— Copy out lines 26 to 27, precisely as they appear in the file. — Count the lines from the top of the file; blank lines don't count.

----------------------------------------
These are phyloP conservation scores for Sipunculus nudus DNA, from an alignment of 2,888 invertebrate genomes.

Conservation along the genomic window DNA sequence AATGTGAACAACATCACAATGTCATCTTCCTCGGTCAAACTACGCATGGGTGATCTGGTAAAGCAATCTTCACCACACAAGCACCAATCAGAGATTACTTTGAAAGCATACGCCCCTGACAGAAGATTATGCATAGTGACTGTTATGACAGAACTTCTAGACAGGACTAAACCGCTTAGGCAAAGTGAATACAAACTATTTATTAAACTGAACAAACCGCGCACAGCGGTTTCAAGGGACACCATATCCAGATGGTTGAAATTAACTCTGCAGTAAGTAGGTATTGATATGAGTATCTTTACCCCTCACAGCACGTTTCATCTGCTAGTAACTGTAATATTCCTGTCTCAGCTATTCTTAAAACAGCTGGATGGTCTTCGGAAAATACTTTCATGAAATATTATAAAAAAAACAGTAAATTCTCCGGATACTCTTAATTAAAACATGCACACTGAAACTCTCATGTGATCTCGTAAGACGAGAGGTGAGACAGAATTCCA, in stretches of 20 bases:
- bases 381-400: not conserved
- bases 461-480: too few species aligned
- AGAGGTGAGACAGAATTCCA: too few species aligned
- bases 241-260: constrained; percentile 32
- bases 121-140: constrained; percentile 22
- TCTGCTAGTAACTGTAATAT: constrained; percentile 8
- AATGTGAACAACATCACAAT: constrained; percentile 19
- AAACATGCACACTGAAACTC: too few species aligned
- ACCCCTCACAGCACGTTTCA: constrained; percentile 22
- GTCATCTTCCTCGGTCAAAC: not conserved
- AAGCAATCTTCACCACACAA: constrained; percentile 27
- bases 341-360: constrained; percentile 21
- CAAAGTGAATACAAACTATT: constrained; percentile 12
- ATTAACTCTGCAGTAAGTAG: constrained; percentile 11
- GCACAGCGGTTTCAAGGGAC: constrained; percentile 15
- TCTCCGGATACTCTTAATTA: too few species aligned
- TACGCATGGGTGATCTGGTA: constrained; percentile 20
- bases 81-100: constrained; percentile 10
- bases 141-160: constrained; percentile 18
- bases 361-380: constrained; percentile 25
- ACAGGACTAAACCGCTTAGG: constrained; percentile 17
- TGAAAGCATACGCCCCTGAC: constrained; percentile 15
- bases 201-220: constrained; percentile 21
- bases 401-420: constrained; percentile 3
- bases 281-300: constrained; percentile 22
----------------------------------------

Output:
- bases 401-420: constrained; percentile 3
- bases 281-300: constrained; percentile 22